The security token, on the other hand, is the one developed as a means to raise funds through initial coin offers (ICOs) and, therefore, may be comprehended as a security.
ICOs are much like IPOs: fundraisers which aim to finance new projects, the expansion or redesign of a structure. The difference lies in the destination of the funds: instead of a company, ICOs finance mostly coins, but also services or apps – which make them an interesting alternative to venture capitalists. By these means, any interested investor receives a new crypto-currency token specific to that individual ICO – and that is the remuneration for their effort and support undertaken to the applicable project. The issuer of the ICO should destine any funds raised to their endeavours, whether they are the launch of a digital currency or a new product. Investors, on the other hand, expect their token to perform well and provide them with a significant financial return.
Start-ups generally have been using ICOs to bypass the rigorously regulated fundraising process required by banks or venture capitalists that seek support in their projects. However, as any kind of investment that promises financial returns, and (as suggested by the name itself) security tokens may be deemed as securities and, therefore, subject to control. Such control lies on the understanding of authorities on a case-by-case basis.
With the purpose of verifying whether the token may or not be classified as a security, due to the vagueness of the legal concept, the United States Securities and Exchange Commission applies the Howey Test (an enquiry method based on the US Court case Securities and Exchange Commission v WJ Howey Co, 328 US 293), which has set standards to classify if a transaction shall be deemed as a controlled investment. Regulators in other countries, including Brazil, have replicated this procedure to determine which transactions shall be under their remit.
Having determined what shall be subject to control, regulators establish standards and obligations issuers shall abide by, as well as the investors’ behaviours.
Regarding the Brazilian regulatory framework, it is worth noting that the Brazilian financial system has an extremely high banking concentration. PWC recently conducted a study in which it demonstrates an 82% rate of participation of the five largest banks in the financial system (by percentage of total assets). This concerns not only authorities, but also consumers and smaller players who would very much benefit from a diverse market. This has sparked a series of discussions among regulators in quest of solutions.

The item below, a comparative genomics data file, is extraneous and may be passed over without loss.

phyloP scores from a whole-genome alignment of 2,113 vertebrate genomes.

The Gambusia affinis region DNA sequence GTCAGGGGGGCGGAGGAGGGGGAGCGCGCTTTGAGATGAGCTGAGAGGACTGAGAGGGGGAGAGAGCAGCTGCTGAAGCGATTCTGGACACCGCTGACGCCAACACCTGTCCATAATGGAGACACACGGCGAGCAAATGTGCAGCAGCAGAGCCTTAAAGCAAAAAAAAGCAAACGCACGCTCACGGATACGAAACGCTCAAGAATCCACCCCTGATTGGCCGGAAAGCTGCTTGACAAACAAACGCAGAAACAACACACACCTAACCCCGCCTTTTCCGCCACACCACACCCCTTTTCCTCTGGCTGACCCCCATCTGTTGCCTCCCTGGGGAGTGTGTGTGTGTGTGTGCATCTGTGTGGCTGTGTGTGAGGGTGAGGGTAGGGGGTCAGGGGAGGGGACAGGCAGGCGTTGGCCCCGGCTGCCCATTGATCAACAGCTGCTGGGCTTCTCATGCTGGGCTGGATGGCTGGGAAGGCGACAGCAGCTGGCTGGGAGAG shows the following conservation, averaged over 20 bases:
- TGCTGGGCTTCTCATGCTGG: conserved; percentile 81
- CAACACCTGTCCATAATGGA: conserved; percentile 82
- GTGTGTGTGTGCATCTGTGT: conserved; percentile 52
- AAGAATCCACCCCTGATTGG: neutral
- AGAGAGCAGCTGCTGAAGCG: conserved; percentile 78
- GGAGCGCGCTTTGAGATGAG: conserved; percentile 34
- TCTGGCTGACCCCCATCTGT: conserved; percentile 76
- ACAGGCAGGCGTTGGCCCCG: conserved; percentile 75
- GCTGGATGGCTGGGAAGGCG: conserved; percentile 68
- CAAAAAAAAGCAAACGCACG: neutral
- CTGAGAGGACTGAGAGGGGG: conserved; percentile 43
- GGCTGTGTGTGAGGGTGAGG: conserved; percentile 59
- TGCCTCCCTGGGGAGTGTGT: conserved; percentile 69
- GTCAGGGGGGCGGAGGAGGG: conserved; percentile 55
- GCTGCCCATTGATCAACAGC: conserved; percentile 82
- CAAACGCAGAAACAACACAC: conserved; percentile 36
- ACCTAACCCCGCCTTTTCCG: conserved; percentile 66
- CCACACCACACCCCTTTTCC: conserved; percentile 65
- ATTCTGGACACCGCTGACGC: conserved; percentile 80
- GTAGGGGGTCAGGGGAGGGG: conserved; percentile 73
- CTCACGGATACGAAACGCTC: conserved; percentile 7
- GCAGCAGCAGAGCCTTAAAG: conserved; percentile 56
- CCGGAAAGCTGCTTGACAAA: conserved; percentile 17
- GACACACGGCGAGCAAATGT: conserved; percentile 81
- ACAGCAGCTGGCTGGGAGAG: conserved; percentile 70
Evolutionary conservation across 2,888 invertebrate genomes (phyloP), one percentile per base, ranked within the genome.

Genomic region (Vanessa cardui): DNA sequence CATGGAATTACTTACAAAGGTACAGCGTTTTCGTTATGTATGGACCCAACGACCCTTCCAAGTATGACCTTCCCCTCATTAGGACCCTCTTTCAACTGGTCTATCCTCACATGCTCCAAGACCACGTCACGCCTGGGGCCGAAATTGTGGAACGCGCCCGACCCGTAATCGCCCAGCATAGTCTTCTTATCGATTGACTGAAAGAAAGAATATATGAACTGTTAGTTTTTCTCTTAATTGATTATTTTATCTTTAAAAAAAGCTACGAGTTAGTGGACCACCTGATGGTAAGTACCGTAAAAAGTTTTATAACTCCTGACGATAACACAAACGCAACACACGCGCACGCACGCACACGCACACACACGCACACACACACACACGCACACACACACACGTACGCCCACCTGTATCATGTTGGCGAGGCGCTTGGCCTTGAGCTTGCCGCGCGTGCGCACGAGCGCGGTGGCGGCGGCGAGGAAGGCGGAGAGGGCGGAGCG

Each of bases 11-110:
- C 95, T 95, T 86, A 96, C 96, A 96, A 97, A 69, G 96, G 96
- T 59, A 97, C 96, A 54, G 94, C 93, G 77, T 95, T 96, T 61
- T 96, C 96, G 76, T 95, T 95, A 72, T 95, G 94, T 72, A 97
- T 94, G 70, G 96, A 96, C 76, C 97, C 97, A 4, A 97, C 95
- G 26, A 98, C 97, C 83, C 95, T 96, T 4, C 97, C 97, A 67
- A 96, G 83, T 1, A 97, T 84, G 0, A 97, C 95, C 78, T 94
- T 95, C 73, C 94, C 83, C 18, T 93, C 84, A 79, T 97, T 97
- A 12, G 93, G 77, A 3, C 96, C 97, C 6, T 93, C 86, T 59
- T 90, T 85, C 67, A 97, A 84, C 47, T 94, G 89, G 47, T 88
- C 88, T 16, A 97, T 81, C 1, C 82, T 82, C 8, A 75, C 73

Brazil still lacks specific legal provisions on the regulation of blockchain. Brazilian regulators do not yet officially recognise it as a data registry technology, even though its application is being publicly discussed and studied.
The first practical uses of blockchain within financial structures in Brazil are emerging, so any observances or restrictions (if any) imposed by authorities should be made soon. Until no specific statement is given, some firms are grasping the opportunity to develop blockchain-based solutions to their customers. As an example, Santander Brasil has recently announced their launch of a blockchain-based foreign exchange platform, which is supposed to be the first service using the technology for individual clients in Brazil, promising faster exchange and safer transactions.
In Brazil, the main regulators overseeing FinTech set-ups are the Central Bank of Brazil and, when applicable, the Brazilian Securities and Exchange Commission (CVM).
CVM has been applying the Howey Test in many of its decisions to determine whether an endeavour is a security. Although there was not an official ruling on ICOs up to this day, the Brazilian Securities and Exchange Commission released an official statement in which it warned investors on possible risks arising from this kind of operation.
This regulator, however, has recognised its responsibility over crowdfunding FinTechs and rules them through CVM Ruling No 588, of 13 July 2017. According to Leonardo Pereira, CVM’s former president, “Crowdfunding investing is an innovative alternative for financing entrepreneurs. The CVM believes that the legal security brought by the new standard can leverage the creation of new successful businesses in the country, allowing the acquisition of resources in an agile, simplified and wide reach to investors through the use of the internet.” This is the extent of their responsibility over FinTechs until now.